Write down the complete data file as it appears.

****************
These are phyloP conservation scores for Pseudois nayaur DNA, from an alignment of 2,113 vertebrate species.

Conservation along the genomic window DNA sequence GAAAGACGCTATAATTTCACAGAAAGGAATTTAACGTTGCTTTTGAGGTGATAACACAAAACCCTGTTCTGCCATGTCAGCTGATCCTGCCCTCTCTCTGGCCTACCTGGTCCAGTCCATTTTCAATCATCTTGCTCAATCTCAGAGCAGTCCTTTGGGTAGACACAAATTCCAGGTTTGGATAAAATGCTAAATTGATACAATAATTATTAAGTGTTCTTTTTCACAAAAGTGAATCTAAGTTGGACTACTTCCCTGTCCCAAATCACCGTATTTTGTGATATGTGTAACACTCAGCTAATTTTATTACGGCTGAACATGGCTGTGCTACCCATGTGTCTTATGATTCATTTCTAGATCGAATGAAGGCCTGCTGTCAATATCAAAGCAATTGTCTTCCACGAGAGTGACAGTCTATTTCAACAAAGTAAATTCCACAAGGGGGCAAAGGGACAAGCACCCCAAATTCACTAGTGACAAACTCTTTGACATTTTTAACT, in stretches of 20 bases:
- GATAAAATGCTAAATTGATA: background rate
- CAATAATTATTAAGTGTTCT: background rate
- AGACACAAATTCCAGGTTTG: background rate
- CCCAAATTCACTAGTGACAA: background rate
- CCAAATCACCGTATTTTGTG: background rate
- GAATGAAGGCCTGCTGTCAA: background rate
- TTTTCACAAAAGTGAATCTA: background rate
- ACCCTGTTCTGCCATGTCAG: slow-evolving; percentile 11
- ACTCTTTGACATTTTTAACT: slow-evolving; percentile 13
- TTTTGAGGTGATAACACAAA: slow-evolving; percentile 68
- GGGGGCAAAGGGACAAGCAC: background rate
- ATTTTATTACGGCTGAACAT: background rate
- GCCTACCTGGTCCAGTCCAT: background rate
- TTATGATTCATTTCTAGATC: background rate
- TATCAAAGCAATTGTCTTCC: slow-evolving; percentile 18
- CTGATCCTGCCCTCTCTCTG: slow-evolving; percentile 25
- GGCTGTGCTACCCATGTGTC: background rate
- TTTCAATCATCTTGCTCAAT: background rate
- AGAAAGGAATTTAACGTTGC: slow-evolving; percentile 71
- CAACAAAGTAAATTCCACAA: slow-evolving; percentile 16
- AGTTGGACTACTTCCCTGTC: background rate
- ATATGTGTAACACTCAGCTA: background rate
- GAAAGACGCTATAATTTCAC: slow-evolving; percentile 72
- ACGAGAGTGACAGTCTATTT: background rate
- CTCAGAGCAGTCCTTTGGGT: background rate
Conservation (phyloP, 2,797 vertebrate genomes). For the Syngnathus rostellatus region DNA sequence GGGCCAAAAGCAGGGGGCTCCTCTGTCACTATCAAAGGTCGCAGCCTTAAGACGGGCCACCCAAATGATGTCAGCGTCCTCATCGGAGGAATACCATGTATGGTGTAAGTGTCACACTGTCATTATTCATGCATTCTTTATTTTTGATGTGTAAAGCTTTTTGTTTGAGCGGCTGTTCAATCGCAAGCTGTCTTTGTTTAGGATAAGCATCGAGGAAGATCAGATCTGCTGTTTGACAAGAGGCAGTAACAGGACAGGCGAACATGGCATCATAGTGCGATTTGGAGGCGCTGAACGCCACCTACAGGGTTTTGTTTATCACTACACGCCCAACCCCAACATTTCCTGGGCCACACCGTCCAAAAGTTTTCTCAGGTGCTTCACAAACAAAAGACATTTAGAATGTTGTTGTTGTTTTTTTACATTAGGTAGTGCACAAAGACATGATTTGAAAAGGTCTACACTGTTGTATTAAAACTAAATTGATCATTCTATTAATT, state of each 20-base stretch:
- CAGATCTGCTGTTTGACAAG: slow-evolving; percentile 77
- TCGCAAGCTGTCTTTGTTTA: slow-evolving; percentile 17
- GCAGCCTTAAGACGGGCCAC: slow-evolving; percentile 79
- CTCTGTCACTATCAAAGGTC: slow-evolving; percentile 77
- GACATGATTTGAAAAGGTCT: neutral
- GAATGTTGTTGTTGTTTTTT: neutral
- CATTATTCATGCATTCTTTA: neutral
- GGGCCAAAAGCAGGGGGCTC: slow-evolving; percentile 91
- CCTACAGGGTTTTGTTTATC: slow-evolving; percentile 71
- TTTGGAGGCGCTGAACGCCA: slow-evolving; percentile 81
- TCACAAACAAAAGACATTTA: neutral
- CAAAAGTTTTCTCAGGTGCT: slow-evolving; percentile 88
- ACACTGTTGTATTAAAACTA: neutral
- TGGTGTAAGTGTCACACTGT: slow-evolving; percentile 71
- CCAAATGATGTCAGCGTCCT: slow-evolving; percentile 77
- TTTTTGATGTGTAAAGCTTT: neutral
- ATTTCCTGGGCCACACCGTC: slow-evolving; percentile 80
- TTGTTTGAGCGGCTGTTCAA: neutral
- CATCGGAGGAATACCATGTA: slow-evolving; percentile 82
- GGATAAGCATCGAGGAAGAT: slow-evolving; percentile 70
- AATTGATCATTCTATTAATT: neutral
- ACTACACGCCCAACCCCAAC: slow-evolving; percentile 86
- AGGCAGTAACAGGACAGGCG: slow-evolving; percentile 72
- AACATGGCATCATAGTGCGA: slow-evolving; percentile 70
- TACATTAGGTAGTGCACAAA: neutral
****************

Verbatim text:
These are phyloP conservation scores for Pseudois nayaur DNA, from an alignment of 2,113 vertebrate species.

Conservation along the genomic window DNA sequence GAAAGACGCTATAATTTCACAGAAAGGAATTTAACGTTGCTTTTGAGGTGATAACACAAAACCCTGTTCTGCCATGTCAGCTGATCCTGCCCTCTCTCTGGCCTACCTGGTCCAGTCCATTTTCAATCATCTTGCTCAATCTCAGAGCAGTCCTTTGGGTAGACACAAATTCCAGGTTTGGATAAAATGCTAAATTGATACAATAATTATTAAGTGTTCTTTTTCACAAAAGTGAATCTAAGTTGGACTACTTCCCTGTCCCAAATCACCGTATTTTGTGATATGTGTAACACTCAGCTAATTTTATTACGGCTGAACATGGCTGTGCTACCCATGTGTCTTATGATTCATTTCTAGATCGAATGAAGGCCTGCTGTCAATATCAAAGCAATTGTCTTCCACGAGAGTGACAGTCTATTTCAACAAAGTAAATTCCACAAGGGGGCAAAGGGACAAGCACCCCAAATTCACTAGTGACAAACTCTTTGACATTTTTAACT, in stretches of 20 bases:
- GATAAAATGCTAAATTGATA: background rate
- CAATAATTATTAAGTGTTCT: background rate
- AGACACAAATTCCAGGTTTG: background rate
- CCCAAATTCACTAGTGACAA: background rate
- CCAAATCACCGTATTTTGTG: background rate
- GAATGAAGGCCTGCTGTCAA: background rate
- TTTTCACAAAAGTGAATCTA: background rate
- ACCCTGTTCTGCCATGTCAG: slow-evolving; percentile 11
- ACTCTTTGACATTTTTAACT: slow-evolving; percentile 13
- TTTTGAGGTGATAACACAAA: slow-evolving; percentile 68
- GGGGGCAAAGGGACAAGCAC: background rate
- ATTTTATTACGGCTGAACAT: background rate
- GCCTACCTGGTCCAGTCCAT: background rate
- TTATGATTCATTTCTAGATC: background rate
- TATCAAAGCAATTGTCTTCC: slow-evolving; percentile 18
- CTGATCCTGCCCTCTCTCTG: slow-evolving; percentile 25
- GGCTGTGCTACCCATGTGTC: background rate
- TTTCAATCATCTTGCTCAAT: background rate
- AGAAAGGAATTTAACGTTGC: slow-evolving; percentile 71
- CAACAAAGTAAATTCCACAA: slow-evolving; percentile 16
- AGTTGGACTACTTCCCTGTC: background rate
- ATATGTGTAACACTCAGCTA: background rate
- GAAAGACGCTATAATTTCAC: slow-evolving; percentile 72
- ACGAGAGTGACAGTCTATTT: background rate
- CTCAGAGCAGTCCTTTGGGT: background rate
Conservation (phyloP, 2,797 vertebrate genomes). For the Syngnathus rostellatus region DNA sequence GGGCCAAAAGCAGGGGGCTCCTCTGTCACTATCAAAGGTCGCAGCCTTAAGACGGGCCACCCAAATGATGTCAGCGTCCTCATCGGAGGAATACCATGTATGGTGTAAGTGTCACACTGTCATTATTCATGCATTCTTTATTTTTGATGTGTAAAGCTTTTTGTTTGAGCGGCTGTTCAATCGCAAGCTGTCTTTGTTTAGGATAAGCATCGAGGAAGATCAGATCTGCTGTTTGACAAGAGGCAGTAACAGGACAGGCGAACATGGCATCATAGTGCGATTTGGAGGCGCTGAACGCCACCTACAGGGTTTTGTTTATCACTACACGCCCAACCCCAACATTTCCTGGGCCACACCGTCCAAAAGTTTTCTCAGGTGCTTCACAAACAAAAGACATTTAGAATGTTGTTGTTGTTTTTTTACATTAGGTAGTGCACAAAGACATGATTTGAAAAGGTCTACACTGTTGTATTAAAACTAAATTGATCATTCTATTAATT, state of each 20-base stretch:
- CAGATCTGCTGTTTGACAAG: slow-evolving; percentile 77
- TCGCAAGCTGTCTTTGTTTA: slow-evolving; percentile 17
- GCAGCCTTAAGACGGGCCAC: slow-evolving; percentile 79
- CTCTGTCACTATCAAAGGTC: slow-evolving; percentile 77
- GACATGATTTGAAAAGGTCT: neutral
- GAATGTTGTTGTTGTTTTTT: neutral
- CATTATTCATGCATTCTTTA: neutral
- GGGCCAAAAGCAGGGGGCTC: slow-evolving; percentile 91
- CCTACAGGGTTTTGTTTATC: slow-evolving; percentile 71
- TTTGGAGGCGCTGAACGCCA: slow-evolving; percentile 81
- TCACAAACAAAAGACATTTA: neutral
- CAAAAGTTTTCTCAGGTGCT: slow-evolving; percentile 88
- ACACTGTTGTATTAAAACTA: neutral
- TGGTGTAAGTGTCACACTGT: slow-evolving; percentile 71
- CCAAATGATGTCAGCGTCCT: slow-evolving; percentile 77
- TTTTTGATGTGTAAAGCTTT: neutral
- ATTTCCTGGGCCACACCGTC: slow-evolving; percentile 80
- TTGTTTGAGCGGCTGTTCAA: neutral
- CATCGGAGGAATACCATGTA: slow-evolving; percentile 82
- GGATAAGCATCGAGGAAGAT: slow-evolving; percentile 70
- AATTGATCATTCTATTAATT: neutral
- ACTACACGCCCAACCCCAAC: slow-evolving; percentile 86
- AGGCAGTAACAGGACAGGCG: slow-evolving; percentile 72
- AACATGGCATCATAGTGCGA: slow-evolving; percentile 70
- TACATTAGGTAGTGCACAAA: neutral